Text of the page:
Arts and Entertainment

"I must go to bed now as we have an early start in the morning," wrote 12-year-old Joyce Henderson in her diary on 31 Aug 1939. "Tomorrow, I become an evacuee and it's all because of something called war."

The Diary: Now it's the whites who feel put upon in Johannesburg

Jogging behind my dog in Emmerentia Park in Johannesburg early in the morning, I am ambushed by three police officers. They suddenly materialise at the top of the slope we are panting our way up, their hands raised, demanding we stop. It seems Zola - a cross between a Dobermann, a Labrador and a Pointer, and named after Chelsea's heroic playmaker - has beeped on their radar. Out of breath, I ask if the dog was speeding. No, they reply gravely, but you have taken him into an area of the park reserved for ducks and other wild animals. I apologise and lumber off.

Adie leads challenge to BBC cuts

SOME OF the BBC's most famous foreign correspondents are spearheading a campaign to stop the corporation making cuts which, they say, will "threaten the BBC's voice and standing in the world".

Why landlord is a dirty word

Property owners are afraid to rent, and tenants are the ones losing out. We need to put our house in order. By Miriam Addison

The politics of the BBC (Ben Bradshaw, Candidate)

Busy electioneering, on full pay. Standing for Labour and openly gay. Prepare for the usual flak, and more besides.

Just what the doctor would have ordered

The Beastly British Cowards have done it again. Beeb bosses have caved in to Tory pressure even before the party chairman, Dr Brian Mawhinney, can toll them (that's how it comes out in his Ulster brogue) who should cover the party leaders at election time.

AND WATCH THESE FACES

Jeremy Vine First came to prominence on Radio 4's Today, where his dramatic reports on anything from Aids research to the decline of the British pop single were far more likely to make listeners sit up and take notice than Rabbi Lionel Blue. An inevitable transfer to television followed. Has latterly been employing his ironic approach to politics with sufficiently exemplary results. It is not only the christian name that makes many believe he's the next Paxman.

Runners line up in race for the Redhead slot: One of Britain's top broadcasters is leaving Radio 4's Today. Simon O'Hagan pays tribute - and asks who will replace him

IT'S AN impossible beard to follow, if not an impossible act. Brian Redhead is leaving Radio 4's Today programme. Despite being as dedicated a radio man as you could find, his Old Testament face, and most apt of surnames, are as familiar as many a television personality's. The hunt is on for a successor of equal stature.
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The saffron censorship that governs India: Why national pride and religious sentiment trump freedom of expression

The saffron censorship that governs India

Zareer Masani reveals why national pride and religious sentiment trump freedom of expression
Prince Charles' 'black spider' letters to be published 'within weeks'

Prince Charles' 'black spider' letters to be published 'within weeks'

Supreme Court rules Dominic Grieve's ministerial veto was invalid
Distressed Zayn Malik fans are cutting themselves - how did fandom get so dark?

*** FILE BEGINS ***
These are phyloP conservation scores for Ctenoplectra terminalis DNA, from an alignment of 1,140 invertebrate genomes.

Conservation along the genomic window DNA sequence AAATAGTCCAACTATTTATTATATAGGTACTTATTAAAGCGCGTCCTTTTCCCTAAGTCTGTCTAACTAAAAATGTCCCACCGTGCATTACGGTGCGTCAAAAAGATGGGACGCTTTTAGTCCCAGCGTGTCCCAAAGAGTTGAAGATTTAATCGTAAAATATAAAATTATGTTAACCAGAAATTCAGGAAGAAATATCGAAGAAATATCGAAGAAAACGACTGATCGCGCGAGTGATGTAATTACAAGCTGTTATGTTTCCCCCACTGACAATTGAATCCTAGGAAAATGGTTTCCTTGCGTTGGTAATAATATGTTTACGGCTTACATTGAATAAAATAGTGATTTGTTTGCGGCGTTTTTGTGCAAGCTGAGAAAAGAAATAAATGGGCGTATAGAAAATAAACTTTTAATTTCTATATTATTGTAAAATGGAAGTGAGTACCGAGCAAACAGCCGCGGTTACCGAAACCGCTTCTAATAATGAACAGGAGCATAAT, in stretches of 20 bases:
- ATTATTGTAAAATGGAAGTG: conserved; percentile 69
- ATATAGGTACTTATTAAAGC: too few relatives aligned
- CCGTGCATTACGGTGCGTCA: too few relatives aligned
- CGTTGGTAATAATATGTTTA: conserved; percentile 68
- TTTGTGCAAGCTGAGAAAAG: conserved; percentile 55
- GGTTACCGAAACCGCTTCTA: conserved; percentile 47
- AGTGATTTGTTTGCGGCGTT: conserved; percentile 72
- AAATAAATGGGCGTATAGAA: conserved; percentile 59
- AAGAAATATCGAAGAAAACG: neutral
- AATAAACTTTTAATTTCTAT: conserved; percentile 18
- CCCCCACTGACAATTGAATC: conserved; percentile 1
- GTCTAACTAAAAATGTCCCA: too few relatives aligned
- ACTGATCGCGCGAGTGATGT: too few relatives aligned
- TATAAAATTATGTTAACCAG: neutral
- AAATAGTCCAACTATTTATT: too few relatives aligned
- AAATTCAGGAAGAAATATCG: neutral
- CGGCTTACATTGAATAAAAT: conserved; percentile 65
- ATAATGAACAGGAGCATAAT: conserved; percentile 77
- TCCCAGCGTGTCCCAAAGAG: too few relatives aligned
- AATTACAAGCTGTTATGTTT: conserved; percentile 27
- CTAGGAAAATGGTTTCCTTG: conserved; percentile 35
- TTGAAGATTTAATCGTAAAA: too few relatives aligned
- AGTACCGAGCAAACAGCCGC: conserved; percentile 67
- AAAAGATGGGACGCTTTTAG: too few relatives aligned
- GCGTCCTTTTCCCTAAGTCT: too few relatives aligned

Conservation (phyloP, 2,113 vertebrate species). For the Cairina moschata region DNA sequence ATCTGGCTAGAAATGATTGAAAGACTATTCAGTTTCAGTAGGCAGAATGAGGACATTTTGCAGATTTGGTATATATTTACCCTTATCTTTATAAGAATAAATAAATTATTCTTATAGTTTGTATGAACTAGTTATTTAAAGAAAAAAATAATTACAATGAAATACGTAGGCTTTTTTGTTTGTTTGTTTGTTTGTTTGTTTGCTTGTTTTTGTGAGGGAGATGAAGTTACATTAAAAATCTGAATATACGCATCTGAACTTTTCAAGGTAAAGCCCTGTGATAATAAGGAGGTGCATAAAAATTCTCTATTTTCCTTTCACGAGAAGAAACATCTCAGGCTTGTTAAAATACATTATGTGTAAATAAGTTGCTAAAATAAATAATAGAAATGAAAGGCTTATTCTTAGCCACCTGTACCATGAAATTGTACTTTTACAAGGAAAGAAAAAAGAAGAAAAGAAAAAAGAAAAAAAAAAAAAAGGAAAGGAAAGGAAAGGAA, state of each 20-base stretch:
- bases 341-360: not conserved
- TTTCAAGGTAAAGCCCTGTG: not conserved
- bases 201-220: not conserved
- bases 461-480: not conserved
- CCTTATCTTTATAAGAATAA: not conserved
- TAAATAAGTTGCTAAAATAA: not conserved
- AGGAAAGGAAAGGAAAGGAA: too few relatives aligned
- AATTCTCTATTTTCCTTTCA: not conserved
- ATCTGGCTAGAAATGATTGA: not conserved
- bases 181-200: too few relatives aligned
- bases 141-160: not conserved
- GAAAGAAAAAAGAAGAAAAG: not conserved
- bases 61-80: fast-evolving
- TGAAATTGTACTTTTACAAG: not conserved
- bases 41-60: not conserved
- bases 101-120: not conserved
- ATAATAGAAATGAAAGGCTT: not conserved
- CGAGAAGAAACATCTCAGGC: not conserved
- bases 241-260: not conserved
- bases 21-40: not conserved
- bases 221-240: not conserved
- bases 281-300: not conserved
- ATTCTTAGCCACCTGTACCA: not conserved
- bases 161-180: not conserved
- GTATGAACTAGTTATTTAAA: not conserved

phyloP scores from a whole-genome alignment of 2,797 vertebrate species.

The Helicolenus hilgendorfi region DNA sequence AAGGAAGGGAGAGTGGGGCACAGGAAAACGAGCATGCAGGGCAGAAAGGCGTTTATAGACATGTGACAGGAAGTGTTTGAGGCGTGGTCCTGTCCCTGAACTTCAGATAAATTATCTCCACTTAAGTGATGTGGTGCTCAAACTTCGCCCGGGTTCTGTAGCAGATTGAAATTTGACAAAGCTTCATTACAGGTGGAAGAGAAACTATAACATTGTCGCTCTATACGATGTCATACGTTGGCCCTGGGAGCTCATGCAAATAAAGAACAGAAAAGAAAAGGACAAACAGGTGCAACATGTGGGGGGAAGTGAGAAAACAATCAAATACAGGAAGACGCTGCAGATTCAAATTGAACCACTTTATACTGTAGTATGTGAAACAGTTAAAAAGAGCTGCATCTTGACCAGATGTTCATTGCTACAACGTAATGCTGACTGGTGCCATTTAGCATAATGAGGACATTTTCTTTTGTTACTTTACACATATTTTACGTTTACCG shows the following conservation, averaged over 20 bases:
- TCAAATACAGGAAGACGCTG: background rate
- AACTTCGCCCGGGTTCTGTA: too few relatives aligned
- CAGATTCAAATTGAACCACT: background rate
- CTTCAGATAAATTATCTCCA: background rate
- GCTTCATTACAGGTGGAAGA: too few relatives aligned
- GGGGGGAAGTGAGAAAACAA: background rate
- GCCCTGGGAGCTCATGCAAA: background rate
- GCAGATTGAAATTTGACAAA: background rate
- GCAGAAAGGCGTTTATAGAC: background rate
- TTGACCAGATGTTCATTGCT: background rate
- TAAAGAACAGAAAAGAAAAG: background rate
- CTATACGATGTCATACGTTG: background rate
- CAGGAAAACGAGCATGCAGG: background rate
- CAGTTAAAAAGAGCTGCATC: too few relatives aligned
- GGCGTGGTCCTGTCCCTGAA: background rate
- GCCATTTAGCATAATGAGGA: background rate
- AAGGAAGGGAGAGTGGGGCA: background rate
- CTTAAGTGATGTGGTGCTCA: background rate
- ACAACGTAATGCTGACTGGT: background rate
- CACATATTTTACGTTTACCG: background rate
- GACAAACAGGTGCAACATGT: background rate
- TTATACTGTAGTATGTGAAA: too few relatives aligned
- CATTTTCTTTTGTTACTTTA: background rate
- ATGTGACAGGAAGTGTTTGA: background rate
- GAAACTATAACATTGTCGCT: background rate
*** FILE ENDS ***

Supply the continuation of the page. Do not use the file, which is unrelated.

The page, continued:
How did fandom get so dark?

Grief over Zayn Malik's exit from One Direction seemed amusing until stories of mass 'cutting' emerged. Experts tell Gillian Orr the distress is real, and the girls need support
The galaxy collisions that shed light on unseen parallel Universe

The cosmic collisions that have shed light on unseen parallel Universe

Dark matter study gives scientists insight into mystery of space
The Swedes are adding a gender-neutral pronoun to their dictionary

Swedes introduce gender-neutral pronoun

Why, asks Simon Usborne, must English still struggle awkwardly with the likes of 's/he' and 'they'?
Disney's mega money-making formula: 'Human' remakes of cartoon classics are part of a lucrative, long-term creative plan

Disney's mega money-making formula

'Human' remakes of cartoon classics are part of a lucrative, long-term creative plan
Lobster has gone mainstream with supermarket bargains for £10 or less - but is it any good?

Lobster has gone mainstream

Anthea Gerrie, raised on meaty specimens from the waters around Maine, reveals how to cook up an affordable feast
Easter 2015: 14 best decorations

14 best Easter decorations

Get into the Easter spirit with our pick of accessories, ornaments and tableware
Paul Scholes column: Gareth Bale would be a perfect fit at Manchester United and could turn them into serious title contenders next season

Paul Scholes column

Gareth Bale would be a perfect fit at Manchester United and could turn them into serious title contenders next season
Inside the Kansas greenhouses where Monsanto is 'playing God' with the future of the planet

The future of GM

The greenhouses where Monsanto 'plays God' with the future of the planet
Britain's mild winters could be numbered: why global warming is leaving UK chillier

Britain's mild winters could be numbered

Gulf Stream is slowing down faster than ever, scientists say
Government gives £250,000 to Independent appeal

Government gives £250,000 to Independent appeal

Donation brings total raised by Homeless Veterans campaign to at least £1.25m
Oh dear, the most borrowed book at Bank of England library doesn't inspire confidence

The most borrowed book at Bank of England library? Oh dear

The book's fifth edition is used for Edexcel exams
Cowslips vs honeysuckle: The hunt for the UK’s favourite wildflower

Cowslips vs honeysuckle

It's the hunt for UK’s favourite wildflower
Child abuse scandal: Did a botched blackmail attempt by South African intelligence help Cyril Smith escape justice?

Did a botched blackmail attempt help Cyril Smith escape justice?

A fresh twist reveals the Liberal MP was targeted by the notorious South African intelligence agency Boss